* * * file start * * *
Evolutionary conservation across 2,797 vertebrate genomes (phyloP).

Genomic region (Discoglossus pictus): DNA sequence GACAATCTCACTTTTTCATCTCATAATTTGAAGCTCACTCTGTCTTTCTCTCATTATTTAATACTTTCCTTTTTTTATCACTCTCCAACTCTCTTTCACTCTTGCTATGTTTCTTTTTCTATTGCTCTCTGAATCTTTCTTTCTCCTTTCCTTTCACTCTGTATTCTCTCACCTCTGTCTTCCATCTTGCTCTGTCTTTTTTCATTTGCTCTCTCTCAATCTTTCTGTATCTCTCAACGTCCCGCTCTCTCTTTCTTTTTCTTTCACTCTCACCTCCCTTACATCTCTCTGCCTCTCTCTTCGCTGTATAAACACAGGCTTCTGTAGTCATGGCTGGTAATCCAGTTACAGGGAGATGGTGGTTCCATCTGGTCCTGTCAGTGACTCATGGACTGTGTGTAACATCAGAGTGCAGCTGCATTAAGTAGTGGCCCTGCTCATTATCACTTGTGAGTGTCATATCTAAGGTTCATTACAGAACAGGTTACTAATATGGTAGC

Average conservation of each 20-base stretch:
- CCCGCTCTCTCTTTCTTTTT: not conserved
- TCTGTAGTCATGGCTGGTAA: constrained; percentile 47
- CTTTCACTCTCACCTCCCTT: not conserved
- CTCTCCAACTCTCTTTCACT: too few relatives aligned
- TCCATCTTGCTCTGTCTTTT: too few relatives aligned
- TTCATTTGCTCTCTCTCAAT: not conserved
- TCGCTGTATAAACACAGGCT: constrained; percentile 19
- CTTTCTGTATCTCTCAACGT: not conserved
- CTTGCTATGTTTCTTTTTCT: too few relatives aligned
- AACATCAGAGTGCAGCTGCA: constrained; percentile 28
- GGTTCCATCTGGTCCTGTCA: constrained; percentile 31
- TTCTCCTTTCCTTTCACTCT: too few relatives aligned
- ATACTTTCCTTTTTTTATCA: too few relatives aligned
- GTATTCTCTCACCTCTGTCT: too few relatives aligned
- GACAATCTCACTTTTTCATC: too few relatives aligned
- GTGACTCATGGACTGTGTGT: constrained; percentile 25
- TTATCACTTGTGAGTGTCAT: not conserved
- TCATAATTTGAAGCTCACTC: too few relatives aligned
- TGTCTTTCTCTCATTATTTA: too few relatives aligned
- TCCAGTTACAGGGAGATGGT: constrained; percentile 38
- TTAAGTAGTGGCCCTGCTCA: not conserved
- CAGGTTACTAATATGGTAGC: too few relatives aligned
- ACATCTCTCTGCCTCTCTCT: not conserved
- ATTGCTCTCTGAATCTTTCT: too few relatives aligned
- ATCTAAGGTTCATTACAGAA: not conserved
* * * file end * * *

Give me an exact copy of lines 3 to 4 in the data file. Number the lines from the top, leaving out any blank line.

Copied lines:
Average conservation of each 20-base stretch:
- CCCGCTCTCTCTTTCTTTTT: not conserved